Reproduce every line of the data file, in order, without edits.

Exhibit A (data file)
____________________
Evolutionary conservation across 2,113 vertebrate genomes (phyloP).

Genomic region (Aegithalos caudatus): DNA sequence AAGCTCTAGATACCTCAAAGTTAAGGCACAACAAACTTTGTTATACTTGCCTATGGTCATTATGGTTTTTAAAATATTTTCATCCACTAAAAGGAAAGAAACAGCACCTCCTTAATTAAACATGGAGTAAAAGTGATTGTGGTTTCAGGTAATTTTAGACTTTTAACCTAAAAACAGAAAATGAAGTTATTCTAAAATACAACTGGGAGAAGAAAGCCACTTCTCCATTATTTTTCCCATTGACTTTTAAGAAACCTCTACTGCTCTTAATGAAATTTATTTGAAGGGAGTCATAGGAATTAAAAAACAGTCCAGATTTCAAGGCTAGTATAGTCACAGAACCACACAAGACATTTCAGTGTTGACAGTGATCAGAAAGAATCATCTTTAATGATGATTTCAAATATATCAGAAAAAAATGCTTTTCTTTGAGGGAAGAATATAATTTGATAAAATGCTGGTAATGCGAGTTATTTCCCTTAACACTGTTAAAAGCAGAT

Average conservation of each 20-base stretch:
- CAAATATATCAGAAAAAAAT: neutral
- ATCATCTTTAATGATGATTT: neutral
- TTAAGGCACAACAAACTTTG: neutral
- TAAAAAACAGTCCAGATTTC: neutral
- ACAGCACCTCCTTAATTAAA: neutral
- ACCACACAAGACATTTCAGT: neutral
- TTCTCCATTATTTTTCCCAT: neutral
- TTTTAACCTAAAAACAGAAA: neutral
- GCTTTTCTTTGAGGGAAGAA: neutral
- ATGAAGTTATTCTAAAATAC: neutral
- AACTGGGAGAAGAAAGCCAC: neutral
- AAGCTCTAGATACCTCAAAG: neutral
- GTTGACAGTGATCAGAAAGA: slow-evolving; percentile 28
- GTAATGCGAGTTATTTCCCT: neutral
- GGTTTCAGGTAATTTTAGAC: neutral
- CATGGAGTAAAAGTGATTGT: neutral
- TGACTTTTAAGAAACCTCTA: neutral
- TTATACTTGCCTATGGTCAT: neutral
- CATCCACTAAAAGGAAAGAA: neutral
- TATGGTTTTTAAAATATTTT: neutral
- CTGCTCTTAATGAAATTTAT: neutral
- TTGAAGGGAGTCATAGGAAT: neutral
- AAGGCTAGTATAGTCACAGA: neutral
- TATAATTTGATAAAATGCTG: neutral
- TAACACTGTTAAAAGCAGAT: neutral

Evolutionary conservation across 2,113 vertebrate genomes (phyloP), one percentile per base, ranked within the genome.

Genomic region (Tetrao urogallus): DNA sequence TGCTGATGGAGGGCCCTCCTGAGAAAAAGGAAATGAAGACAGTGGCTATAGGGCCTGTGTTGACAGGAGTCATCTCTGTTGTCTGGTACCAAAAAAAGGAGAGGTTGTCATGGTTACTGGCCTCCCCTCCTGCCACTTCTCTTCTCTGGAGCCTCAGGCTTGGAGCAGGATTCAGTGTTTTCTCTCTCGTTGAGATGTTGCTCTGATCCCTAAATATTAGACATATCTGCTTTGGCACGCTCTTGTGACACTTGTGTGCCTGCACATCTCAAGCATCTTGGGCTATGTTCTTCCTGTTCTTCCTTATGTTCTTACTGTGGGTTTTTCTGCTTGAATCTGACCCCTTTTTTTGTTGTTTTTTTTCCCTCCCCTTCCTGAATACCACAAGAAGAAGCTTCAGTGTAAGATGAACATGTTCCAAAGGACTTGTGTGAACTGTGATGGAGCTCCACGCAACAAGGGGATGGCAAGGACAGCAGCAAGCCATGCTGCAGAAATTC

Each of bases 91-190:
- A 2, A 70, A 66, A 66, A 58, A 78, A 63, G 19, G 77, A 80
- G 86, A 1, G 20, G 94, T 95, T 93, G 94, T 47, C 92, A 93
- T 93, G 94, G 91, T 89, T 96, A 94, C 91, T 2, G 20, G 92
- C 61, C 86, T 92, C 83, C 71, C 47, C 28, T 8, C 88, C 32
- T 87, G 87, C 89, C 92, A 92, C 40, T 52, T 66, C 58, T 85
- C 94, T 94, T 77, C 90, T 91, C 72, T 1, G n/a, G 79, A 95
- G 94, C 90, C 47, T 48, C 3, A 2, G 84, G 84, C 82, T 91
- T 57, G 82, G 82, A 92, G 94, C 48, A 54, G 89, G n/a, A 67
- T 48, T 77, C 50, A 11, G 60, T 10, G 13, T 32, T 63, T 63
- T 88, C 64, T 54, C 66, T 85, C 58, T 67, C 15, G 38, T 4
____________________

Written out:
Evolutionary conservation across 2,113 vertebrate genomes (phyloP).

Genomic region (Aegithalos caudatus): DNA sequence AAGCTCTAGATACCTCAAAGTTAAGGCACAACAAACTTTGTTATACTTGCCTATGGTCATTATGGTTTTTAAAATATTTTCATCCACTAAAAGGAAAGAAACAGCACCTCCTTAATTAAACATGGAGTAAAAGTGATTGTGGTTTCAGGTAATTTTAGACTTTTAACCTAAAAACAGAAAATGAAGTTATTCTAAAATACAACTGGGAGAAGAAAGCCACTTCTCCATTATTTTTCCCATTGACTTTTAAGAAACCTCTACTGCTCTTAATGAAATTTATTTGAAGGGAGTCATAGGAATTAAAAAACAGTCCAGATTTCAAGGCTAGTATAGTCACAGAACCACACAAGACATTTCAGTGTTGACAGTGATCAGAAAGAATCATCTTTAATGATGATTTCAAATATATCAGAAAAAAATGCTTTTCTTTGAGGGAAGAATATAATTTGATAAAATGCTGGTAATGCGAGTTATTTCCCTTAACACTGTTAAAAGCAGAT

Average conservation of each 20-base stretch:
- CAAATATATCAGAAAAAAAT: neutral
- ATCATCTTTAATGATGATTT: neutral
- TTAAGGCACAACAAACTTTG: neutral
- TAAAAAACAGTCCAGATTTC: neutral
- ACAGCACCTCCTTAATTAAA: neutral
- ACCACACAAGACATTTCAGT: neutral
- TTCTCCATTATTTTTCCCAT: neutral
- TTTTAACCTAAAAACAGAAA: neutral
- GCTTTTCTTTGAGGGAAGAA: neutral
- ATGAAGTTATTCTAAAATAC: neutral
- AACTGGGAGAAGAAAGCCAC: neutral
- AAGCTCTAGATACCTCAAAG: neutral
- GTTGACAGTGATCAGAAAGA: slow-evolving; percentile 28
- GTAATGCGAGTTATTTCCCT: neutral
- GGTTTCAGGTAATTTTAGAC: neutral
- CATGGAGTAAAAGTGATTGT: neutral
- TGACTTTTAAGAAACCTCTA: neutral
- TTATACTTGCCTATGGTCAT: neutral
- CATCCACTAAAAGGAAAGAA: neutral
- TATGGTTTTTAAAATATTTT: neutral
- CTGCTCTTAATGAAATTTAT: neutral
- TTGAAGGGAGTCATAGGAAT: neutral
- AAGGCTAGTATAGTCACAGA: neutral
- TATAATTTGATAAAATGCTG: neutral
- TAACACTGTTAAAAGCAGAT: neutral

Evolutionary conservation across 2,113 vertebrate genomes (phyloP), one percentile per base, ranked within the genome.

Genomic region (Tetrao urogallus): DNA sequence TGCTGATGGAGGGCCCTCCTGAGAAAAAGGAAATGAAGACAGTGGCTATAGGGCCTGTGTTGACAGGAGTCATCTCTGTTGTCTGGTACCAAAAAAAGGAGAGGTTGTCATGGTTACTGGCCTCCCCTCCTGCCACTTCTCTTCTCTGGAGCCTCAGGCTTGGAGCAGGATTCAGTGTTTTCTCTCTCGTTGAGATGTTGCTCTGATCCCTAAATATTAGACATATCTGCTTTGGCACGCTCTTGTGACACTTGTGTGCCTGCACATCTCAAGCATCTTGGGCTATGTTCTTCCTGTTCTTCCTTATGTTCTTACTGTGGGTTTTTCTGCTTGAATCTGACCCCTTTTTTTGTTGTTTTTTTTCCCTCCCCTTCCTGAATACCACAAGAAGAAGCTTCAGTGTAAGATGAACATGTTCCAAAGGACTTGTGTGAACTGTGATGGAGCTCCACGCAACAAGGGGATGGCAAGGACAGCAGCAAGCCATGCTGCAGAAATTC

Each of bases 91-190:
- A 2, A 70, A 66, A 66, A 58, A 78, A 63, G 19, G 77, A 80
- G 86, A 1, G 20, G 94, T 95, T 93, G 94, T 47, C 92, A 93
- T 93, G 94, G 91, T 89, T 96, A 94, C 91, T 2, G 20, G 92
- C 61, C 86, T 92, C 83, C 71, C 47, C 28, T 8, C 88, C 32
- T 87, G 87, C 89, C 92, A 92, C 40, T 52, T 66, C 58, T 85
- C 94, T 94, T 77, C 90, T 91, C 72, T 1, G n/a, G 79, A 95
- G 94, C 90, C 47, T 48, C 3, A 2, G 84, G 84, C 82, T 91
- T 57, G 82, G 82, A 92, G 94, C 48, A 54, G 89, G n/a, A 67
- T 48, T 77, C 50, A 11, G 60, T 10, G 13, T 32, T 63, T 63
- T 88, C 64, T 54, C 66, T 85, C 58, T 67, C 15, G 38, T 4